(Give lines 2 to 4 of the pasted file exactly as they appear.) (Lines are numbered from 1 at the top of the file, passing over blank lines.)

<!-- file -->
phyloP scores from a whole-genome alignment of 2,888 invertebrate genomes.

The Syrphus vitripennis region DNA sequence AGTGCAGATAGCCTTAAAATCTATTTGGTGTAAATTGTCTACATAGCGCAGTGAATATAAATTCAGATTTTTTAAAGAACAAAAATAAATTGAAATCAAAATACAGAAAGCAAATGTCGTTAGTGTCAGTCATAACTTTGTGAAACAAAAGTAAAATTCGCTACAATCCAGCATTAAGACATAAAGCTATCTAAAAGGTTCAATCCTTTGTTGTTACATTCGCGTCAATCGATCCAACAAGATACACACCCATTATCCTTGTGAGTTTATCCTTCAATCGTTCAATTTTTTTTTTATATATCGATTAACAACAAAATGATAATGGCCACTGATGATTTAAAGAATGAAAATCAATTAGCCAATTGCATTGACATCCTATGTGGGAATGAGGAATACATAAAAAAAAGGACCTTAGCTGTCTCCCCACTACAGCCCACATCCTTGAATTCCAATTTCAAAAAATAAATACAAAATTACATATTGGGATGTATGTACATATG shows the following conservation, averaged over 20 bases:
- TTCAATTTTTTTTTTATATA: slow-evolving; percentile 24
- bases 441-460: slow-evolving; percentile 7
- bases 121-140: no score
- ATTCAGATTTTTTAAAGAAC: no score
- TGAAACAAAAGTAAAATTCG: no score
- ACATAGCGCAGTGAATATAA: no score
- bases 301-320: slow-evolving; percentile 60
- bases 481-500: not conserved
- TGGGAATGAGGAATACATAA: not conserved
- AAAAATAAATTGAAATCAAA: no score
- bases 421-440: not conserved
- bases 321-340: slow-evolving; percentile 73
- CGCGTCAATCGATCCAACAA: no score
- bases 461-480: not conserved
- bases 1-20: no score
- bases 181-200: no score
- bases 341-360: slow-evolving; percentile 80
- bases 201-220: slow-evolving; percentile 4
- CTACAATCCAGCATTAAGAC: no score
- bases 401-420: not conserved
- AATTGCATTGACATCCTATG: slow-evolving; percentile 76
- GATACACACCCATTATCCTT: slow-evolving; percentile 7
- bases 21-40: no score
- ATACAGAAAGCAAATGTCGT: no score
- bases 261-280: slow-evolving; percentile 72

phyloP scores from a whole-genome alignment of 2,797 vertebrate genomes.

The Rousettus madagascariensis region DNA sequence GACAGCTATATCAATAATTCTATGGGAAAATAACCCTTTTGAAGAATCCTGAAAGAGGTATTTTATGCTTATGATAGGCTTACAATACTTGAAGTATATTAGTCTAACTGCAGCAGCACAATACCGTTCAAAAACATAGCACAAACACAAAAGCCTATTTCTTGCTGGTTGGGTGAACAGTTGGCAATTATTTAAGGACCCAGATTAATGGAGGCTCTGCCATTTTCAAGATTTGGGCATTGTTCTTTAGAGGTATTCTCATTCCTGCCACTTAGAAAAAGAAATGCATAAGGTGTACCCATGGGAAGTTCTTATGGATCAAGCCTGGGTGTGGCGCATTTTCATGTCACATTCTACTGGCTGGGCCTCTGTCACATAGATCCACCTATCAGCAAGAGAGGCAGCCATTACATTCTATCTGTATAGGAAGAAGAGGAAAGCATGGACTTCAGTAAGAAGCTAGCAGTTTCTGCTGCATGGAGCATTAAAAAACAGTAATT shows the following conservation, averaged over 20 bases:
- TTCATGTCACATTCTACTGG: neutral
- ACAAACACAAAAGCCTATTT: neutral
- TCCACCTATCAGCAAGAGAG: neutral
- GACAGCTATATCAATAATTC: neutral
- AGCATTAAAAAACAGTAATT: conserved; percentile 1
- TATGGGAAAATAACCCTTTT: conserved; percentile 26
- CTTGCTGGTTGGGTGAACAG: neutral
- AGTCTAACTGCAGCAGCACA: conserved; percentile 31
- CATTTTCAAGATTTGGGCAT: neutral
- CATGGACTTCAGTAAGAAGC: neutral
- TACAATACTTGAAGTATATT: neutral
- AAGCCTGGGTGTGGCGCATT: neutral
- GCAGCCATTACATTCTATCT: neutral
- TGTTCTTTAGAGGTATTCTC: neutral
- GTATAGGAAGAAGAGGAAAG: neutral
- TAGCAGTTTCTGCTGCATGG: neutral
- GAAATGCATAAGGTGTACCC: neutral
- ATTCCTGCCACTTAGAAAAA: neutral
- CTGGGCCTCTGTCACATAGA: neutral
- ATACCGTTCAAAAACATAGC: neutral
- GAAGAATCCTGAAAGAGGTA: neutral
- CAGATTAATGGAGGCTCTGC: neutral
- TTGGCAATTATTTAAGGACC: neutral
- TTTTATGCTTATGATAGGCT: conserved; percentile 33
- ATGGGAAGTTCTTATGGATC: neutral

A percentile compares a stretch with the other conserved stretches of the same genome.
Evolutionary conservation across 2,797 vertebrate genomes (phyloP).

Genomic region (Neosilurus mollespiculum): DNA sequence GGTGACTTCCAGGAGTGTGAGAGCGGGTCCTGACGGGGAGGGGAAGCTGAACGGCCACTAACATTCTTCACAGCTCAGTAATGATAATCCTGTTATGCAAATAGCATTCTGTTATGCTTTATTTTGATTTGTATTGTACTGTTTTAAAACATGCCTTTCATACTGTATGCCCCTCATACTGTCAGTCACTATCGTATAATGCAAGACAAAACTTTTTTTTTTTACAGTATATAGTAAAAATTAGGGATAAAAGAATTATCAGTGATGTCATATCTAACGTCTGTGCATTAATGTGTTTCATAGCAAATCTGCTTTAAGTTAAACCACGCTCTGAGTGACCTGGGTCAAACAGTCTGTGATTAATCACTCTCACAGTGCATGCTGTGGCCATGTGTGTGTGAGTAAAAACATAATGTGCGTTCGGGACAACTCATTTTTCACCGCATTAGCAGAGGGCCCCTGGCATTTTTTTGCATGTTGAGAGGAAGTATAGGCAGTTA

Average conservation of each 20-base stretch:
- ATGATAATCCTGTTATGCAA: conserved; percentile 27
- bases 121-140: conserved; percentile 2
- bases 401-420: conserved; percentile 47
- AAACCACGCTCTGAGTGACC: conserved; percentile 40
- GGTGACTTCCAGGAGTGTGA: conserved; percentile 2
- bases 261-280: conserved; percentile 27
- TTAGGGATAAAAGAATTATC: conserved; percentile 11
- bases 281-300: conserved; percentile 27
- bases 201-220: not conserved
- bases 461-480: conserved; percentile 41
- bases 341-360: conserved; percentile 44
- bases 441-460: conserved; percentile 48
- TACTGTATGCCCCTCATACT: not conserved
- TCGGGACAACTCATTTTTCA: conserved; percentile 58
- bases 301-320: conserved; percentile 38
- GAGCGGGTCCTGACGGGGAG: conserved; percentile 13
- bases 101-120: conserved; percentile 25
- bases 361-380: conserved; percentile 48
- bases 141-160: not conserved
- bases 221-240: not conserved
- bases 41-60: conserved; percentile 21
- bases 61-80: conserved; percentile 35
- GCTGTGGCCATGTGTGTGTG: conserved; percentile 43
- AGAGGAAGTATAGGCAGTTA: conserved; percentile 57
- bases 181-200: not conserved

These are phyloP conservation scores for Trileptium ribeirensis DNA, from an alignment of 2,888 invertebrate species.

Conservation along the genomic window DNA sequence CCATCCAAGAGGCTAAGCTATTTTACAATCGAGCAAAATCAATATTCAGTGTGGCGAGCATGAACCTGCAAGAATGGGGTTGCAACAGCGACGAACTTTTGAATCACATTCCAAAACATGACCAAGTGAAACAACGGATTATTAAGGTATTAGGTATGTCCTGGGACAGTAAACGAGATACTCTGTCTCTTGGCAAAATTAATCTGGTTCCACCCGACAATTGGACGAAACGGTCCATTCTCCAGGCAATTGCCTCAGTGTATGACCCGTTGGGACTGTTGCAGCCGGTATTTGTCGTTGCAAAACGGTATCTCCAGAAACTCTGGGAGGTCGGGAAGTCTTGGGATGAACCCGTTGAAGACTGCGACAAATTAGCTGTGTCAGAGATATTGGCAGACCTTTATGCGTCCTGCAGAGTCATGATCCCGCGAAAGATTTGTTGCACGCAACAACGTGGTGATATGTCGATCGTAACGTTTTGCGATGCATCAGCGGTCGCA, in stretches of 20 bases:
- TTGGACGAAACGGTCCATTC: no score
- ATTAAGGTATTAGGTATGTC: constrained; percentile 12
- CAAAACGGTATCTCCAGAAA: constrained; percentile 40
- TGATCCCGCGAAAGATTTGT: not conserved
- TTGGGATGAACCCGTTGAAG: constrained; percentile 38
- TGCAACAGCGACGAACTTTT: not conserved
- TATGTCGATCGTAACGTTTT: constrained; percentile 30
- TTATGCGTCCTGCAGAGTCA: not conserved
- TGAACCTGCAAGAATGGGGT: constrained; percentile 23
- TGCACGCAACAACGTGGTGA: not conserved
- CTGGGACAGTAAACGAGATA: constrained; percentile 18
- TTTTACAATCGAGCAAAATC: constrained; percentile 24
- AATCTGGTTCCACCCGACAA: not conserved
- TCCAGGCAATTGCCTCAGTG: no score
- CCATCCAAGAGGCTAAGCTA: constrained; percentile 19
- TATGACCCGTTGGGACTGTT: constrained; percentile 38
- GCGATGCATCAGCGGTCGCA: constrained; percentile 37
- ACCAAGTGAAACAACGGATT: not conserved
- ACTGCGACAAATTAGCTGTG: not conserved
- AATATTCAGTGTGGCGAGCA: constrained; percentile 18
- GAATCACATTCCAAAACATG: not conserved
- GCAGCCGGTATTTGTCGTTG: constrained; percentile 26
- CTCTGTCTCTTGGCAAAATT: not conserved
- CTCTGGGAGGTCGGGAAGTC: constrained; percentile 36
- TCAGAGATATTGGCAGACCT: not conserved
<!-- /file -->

The Syrphus vitripennis region DNA sequence AGTGCAGATAGCCTTAAAATCTATTTGGTGTAAATTGTCTACATAGCGCAGTGAATATAAATTCAGATTTTTTAAAGAACAAAAATAAATTGAAATCAAAATACAGAAAGCAAATGTCGTTAGTGTCAGTCATAACTTTGTGAAACAAAAGTAAAATTCGCTACAATCCAGCATTAAGACATAAAGCTATCTAAAAGGTTCAATCCTTTGTTGTTACATTCGCGTCAATCGATCCAACAAGATACACACCCATTATCCTTGTGAGTTTATCCTTCAATCGTTCAATTTTTTTTTTATATATCGATTAACAACAAAATGATAATGGCCACTGATGATTTAAAGAATGAAAATCAATTAGCCAATTGCATTGACATCCTATGTGGGAATGAGGAATACATAAAAAAAAGGACCTTAGCTGTCTCCCCACTACAGCCCACATCCTTGAATTCCAATTTCAAAAAATAAATACAAAATTACATATTGGGATGTATGTACATATG shows the following conservation, averaged over 20 bases:
- TTCAATTTTTTTTTTATATA: slow-evolving; percentile 24
- bases 441-460: slow-evolving; percentile 7